Technological manifestation

The new age of technology has dawned with several repurcussions. Fake News is a major drawback in Indian sociopolitical context. BJP backed by right wing organizations has been accused of spreading fake news about minorities. This was observed as one of reasons behind 2013 Muzaffarnagar riots and mob lynchings in the Hindi region. Analysts have found that sources of this fake news are online messengers where fake news is planted organically. Online harassment and death threats to journalists have become a common phenomenon.

The recent transformation in hate peddling machines on the edge of technology is something new, and it certainly is a threat to India’s democratic establishment.

Questions remain

Violent protests over Supreme Court verdict allowing women of all ages to enter sanctum sanctorum of a Hindu deity in Kerala were backed by Hindutva organizations which found it as an easy tool to penetrate into the southern state known for socialist and communist orientation with insignificant Hindutva tint. BJP has no hold in the south dravidian states. And opportunities as such are expected to be exploited by BJP to sentimentally reach to voters.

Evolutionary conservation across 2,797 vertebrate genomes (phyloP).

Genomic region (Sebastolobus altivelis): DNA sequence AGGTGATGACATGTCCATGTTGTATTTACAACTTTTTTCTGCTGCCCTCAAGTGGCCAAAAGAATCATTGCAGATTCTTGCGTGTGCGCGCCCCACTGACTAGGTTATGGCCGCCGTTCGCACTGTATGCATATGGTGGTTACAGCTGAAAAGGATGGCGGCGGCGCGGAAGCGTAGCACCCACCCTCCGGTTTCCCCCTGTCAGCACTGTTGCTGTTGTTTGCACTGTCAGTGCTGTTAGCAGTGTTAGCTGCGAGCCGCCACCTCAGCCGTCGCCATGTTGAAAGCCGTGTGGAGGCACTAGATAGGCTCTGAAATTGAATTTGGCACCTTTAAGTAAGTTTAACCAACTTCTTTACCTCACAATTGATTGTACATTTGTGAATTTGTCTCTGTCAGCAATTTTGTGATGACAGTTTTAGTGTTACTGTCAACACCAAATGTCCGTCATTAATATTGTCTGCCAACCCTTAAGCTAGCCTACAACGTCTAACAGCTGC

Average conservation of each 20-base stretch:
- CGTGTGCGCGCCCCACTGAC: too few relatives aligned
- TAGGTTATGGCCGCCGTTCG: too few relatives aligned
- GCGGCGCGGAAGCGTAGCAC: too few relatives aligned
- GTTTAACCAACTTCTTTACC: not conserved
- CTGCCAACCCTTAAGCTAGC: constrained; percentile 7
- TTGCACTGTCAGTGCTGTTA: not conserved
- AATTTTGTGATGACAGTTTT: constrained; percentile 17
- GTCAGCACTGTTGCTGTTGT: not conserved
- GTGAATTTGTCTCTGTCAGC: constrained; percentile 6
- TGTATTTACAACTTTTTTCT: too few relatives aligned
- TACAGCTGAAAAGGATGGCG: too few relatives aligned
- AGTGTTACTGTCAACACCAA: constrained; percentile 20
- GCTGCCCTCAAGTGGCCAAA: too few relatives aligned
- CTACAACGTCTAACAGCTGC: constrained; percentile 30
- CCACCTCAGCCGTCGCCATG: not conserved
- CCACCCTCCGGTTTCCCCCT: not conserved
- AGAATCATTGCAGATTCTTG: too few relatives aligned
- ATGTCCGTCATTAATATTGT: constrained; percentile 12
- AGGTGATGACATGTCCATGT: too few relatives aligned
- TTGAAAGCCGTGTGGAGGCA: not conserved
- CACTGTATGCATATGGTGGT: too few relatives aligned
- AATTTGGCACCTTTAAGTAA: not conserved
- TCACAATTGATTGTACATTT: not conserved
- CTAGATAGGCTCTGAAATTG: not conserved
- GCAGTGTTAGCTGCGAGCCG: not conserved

Congress, known for its stand against RSS in Hindi didn’t scream a bit in Kerala because Congress is in direct fight against Communists in Kerala. To add to disappointment, Congress’ MP Abhishek Singhvi advocated for the ban of women in SC. In recent assembly elections, Congress was seen utilising soft Hindutva tactics to establish connect by visiting temples ahead of campaigns.

At crossroads, India may need to introspect before questioning the neighbour for sponsoring religious terrorism. India may enter into a phase of indirect religious democracy if majoritarianism is not addressed. In truth, Hindutva is set to remain a political force, either in soft or hard form. It will only be up to conscious voters whether to choose it or not.

Author is an editor at Academia.edu and Wikiprojects, contributes to Getty Images, and writes on Indian polity and jurisprudence.